The FDA greenlights Mylan and Biocon's Ogiviri biosimilar. 

The FDA has approved Mylan’s Ogiviri as the biosimilar to Herceptin (trastuzumab), a treatment for patients with breast or metastatic stomach cancer (gastric or gastroesophageal junction adenocarcinoma) with tumors overexpressing the HER2 gene (HER2+).

The first biosimilar to be approved for stomach and breast cancer, the FDA said Mylan’s generic is only the second biosimilar to be approved in the U.S. to treat cancer. According to regulators, Ogiviri’s approval was based on a review of evidence that included structural and functional characterization, animal study data and human pharmacokinetic and pharmacodynamic data. The FDA noted that along with clinical immunogenicity and clinical safety data, Ogiviri demonstrated its biosimilarity to Herceptin, which was innovated by Genentech and approved in 1998.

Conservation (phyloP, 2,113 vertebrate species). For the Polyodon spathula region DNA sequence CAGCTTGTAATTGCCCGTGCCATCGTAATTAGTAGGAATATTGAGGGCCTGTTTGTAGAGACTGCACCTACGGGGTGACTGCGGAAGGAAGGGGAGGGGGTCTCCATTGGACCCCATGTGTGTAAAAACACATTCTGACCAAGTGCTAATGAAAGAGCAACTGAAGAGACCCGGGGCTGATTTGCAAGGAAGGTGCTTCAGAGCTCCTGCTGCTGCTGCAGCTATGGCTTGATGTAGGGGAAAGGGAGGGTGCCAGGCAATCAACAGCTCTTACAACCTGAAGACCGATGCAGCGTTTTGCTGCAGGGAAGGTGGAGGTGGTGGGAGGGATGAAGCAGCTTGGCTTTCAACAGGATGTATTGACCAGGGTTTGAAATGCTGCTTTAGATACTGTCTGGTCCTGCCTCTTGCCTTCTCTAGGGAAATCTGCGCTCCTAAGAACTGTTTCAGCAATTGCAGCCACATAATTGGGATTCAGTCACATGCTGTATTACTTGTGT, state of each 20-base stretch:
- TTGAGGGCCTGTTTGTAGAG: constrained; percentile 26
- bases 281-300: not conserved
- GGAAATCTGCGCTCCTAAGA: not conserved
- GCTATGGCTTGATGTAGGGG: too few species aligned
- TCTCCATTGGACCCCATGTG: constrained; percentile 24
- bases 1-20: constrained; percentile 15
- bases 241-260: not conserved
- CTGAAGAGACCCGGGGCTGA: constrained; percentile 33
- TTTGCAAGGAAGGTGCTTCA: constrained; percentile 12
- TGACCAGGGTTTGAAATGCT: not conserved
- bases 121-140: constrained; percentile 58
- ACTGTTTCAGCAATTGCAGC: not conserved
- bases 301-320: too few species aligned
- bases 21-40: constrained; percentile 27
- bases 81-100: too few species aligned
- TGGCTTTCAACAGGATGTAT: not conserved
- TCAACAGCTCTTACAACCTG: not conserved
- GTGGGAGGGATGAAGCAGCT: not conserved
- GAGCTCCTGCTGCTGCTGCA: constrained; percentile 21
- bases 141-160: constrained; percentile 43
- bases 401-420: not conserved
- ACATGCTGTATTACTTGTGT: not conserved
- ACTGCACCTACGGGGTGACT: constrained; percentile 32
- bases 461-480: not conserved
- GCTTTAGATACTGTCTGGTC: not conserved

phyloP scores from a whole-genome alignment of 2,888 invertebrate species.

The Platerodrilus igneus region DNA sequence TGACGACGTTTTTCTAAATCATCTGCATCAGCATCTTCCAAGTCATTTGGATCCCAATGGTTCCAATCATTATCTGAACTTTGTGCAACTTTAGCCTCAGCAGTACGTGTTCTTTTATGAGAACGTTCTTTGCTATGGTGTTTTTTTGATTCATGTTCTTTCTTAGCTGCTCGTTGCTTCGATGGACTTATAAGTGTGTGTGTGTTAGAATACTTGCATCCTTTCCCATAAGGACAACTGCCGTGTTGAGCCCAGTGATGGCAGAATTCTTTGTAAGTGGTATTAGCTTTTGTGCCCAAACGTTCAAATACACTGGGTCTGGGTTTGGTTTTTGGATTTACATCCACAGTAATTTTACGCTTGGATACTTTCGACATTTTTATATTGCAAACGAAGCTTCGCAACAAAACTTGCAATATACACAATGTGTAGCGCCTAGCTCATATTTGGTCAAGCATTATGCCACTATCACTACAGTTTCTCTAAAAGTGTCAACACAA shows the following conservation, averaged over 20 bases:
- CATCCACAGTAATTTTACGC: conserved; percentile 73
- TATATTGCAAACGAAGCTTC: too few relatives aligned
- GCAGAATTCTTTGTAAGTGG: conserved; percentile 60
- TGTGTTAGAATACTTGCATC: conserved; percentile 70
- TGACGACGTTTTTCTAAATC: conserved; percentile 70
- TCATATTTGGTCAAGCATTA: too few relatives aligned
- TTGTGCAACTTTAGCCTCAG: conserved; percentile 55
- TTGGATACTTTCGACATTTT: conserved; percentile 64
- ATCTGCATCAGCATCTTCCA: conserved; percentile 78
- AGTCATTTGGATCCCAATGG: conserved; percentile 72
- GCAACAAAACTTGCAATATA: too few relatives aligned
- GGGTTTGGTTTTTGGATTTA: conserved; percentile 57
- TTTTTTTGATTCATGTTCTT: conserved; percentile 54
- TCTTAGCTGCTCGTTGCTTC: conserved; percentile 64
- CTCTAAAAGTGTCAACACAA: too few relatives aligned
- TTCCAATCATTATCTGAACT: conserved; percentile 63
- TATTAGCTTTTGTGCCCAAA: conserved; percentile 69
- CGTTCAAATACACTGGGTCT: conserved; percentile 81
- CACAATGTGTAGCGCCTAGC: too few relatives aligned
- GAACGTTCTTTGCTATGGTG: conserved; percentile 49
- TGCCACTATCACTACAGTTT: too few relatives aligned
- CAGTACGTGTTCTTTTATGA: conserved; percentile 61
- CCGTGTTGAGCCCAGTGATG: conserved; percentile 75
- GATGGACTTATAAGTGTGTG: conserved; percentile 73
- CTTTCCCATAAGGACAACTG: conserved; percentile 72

FDA Commissioner Scott Gottlieb explained: “The FDA continues to grow the number of biosimilar approvals, helping to promote competition that can lower health care costs. This is especially important when it comes to diseases like cancer, that have a high cost burden for patients,” he added. “We’re committed to taking new policy steps to advance our biosimilar pathway and promote more competition for biological drugs.”

Mylan CEO Heather Bresch, commented on the development: "The approval of Ogivri represents a monumental achievement for Mylan to increase patient access to biosimilars and deliver significant savings to the U.S. healthcare system. It will allow us to bring this important biosimilar – the first of its kind – to market in the U.S., expanding cancer-patient access to more affordable treatment.”

Bresch explained that as one of the nation's leading suppliers of cancer medicines, Mylan is excited to add to its portfolio. “Ogivri is one of many biosimilars in our robust pipeline that we look forward to introducing in the coming years as part of our ongoing commitment to increasing access to important medicines for patients."